• The northern challenge: Countries like Austria, Denmark, Finland, the Netherlands, and Sweden – possibly also Germany – could lose patience with less affluent member states, seeing them as constantly needing bailouts, or suffering from corruption and weak rule of law. Having sustained less economic damage from the crisis, and enjoying stronger economic performance overall, they might struggle to understand the perspectives of other countries. All this could lead to the northerners growing more detached from the European project – unless the other member states can prove their concerns wrong.
  • The central European challenge: The crisis has weakened not just national economies and European solidarity, but democracy, human rights, and the rule of law within certain member states. In some countries in the region – especially Hungary and Poland – values such as judicial independence and protection of minorities are under greater strain, while media pluralism has suffered. This does not necessarily make these societies less attached to Europe: on the contrary, they score higher than average on this metric. However, if these problems are not addressed – for instance, if the EU is sluggish or ineffective on the defence of the rule of law – it could become a major problem for these countries’ cohesion with the rest of the EU. It could also further damage the region’s image in the bloc. Not all countries in central Europe are suffering from a deterioration in the rule of law, and some – like Slovakia and Romania – have strongly supported the new budget’s rule of law conditions. But the entire region could suffer if the EU’s more affluent member states, annoyed with rule of law problems in central Europe, approach the region with a growing reserve. It could also give rise to new resentments among societies of central Europe, particularly if they feel unjustly punished, stigmatised, or abandoned by the rest of the EU.

Strengthening European cohesion in 2021 and beyond requires attention to these three challenges. None of them are new, but all three came to the fore in 2020. This paper first examines the ups and downs of European cohesion between 2007 and 2019, the period covered by the EU Cohesion Monitor, ending just before covid-19 reached Europe. It will show that some societies were less prepared for the crisis than others because they had a lower level of structural or individual cohesion even before the pandemic. It will then consider the elements of cohesion that have been under most strain in 2020, with economic divides across Europe growing, trust in the EU and national governments shaken, and Europeans’ confidence in the future waning. Finally, the paper sketches out the prospects for European cohesion after the pandemic.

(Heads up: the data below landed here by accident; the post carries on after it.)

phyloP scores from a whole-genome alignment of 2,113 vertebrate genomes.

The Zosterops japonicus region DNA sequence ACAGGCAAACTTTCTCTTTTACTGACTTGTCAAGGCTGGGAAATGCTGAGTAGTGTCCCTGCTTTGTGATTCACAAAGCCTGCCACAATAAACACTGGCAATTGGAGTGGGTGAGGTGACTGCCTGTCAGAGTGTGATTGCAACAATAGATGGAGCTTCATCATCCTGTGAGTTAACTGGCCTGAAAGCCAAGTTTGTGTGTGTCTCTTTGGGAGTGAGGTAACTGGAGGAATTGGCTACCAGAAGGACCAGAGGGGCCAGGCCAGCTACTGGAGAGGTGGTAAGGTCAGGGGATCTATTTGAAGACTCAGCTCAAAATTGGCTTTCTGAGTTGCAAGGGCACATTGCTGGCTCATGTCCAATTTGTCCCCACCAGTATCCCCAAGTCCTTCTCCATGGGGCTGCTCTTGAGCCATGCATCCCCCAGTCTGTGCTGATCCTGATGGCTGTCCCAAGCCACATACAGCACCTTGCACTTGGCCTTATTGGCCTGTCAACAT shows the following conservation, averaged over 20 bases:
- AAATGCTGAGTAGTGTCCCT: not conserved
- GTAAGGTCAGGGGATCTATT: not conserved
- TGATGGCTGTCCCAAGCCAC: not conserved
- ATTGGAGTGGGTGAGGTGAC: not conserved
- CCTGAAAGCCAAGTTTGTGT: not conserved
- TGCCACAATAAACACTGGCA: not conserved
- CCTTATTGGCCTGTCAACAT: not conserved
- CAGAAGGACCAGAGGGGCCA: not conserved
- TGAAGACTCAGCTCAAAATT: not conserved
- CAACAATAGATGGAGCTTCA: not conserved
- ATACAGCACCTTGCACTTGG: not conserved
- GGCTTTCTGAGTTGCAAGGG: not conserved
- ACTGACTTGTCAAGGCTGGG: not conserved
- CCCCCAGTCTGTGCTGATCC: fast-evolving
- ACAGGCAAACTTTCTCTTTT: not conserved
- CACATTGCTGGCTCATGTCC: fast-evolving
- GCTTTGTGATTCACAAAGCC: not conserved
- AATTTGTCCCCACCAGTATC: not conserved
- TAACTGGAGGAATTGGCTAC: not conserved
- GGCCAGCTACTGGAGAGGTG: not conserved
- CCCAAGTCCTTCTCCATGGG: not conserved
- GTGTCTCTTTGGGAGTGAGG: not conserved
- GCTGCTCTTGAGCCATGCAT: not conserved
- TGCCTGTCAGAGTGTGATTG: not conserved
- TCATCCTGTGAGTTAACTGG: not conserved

Contrary to the catastrophism of recent years, European cohesion has generally been strong in the period covered by the monitor, recovering after each crisis the EU has suffered since 2007. Despite economic distress in some countries, the rise of populist parties in others, and a recurring sense of stagnation in the integration process, member states and their societies remained strongly interconnected.

The latest edition of the monitor confirms this. In 2019, European cohesion reached its highest level since 2007, when the analysis begins. But, at the same time, the foundations for the triple challenge to European cohesion observed today were in place long before the covid-19 crisis struck.

Structural cohesion

The strength of member states’ connections to the EU – measured through their economic ties, policy integration, and security cooperation, as well as countries’ overall economic resilience – reached its highest level in over a decade just before the covid-19 crisis, with 25 out of 27 member states scoring higher on this front in 2019 than in 2007.

The list of countries that were strongest on “structural cohesion” in 2019 may be surprising, as it includes not just three of the EU’s founding members – Belgium, Luxembourg, and the Netherlands – but also Hungary, Slovakia, the Czech Republic, and Estonia. Central and eastern Europe has seen the highest increase in structural cohesion over the past decade, and the four Visegrad countries (the Czech Republic, Hungary, Poland, and Slovakia) and the three Baltic states (Estonia, Latvia, and Lithuania) were all well above the EU average. This is evidence that they are catching up quickly with the rest of the EU, at least in terms of their structural connections to the union.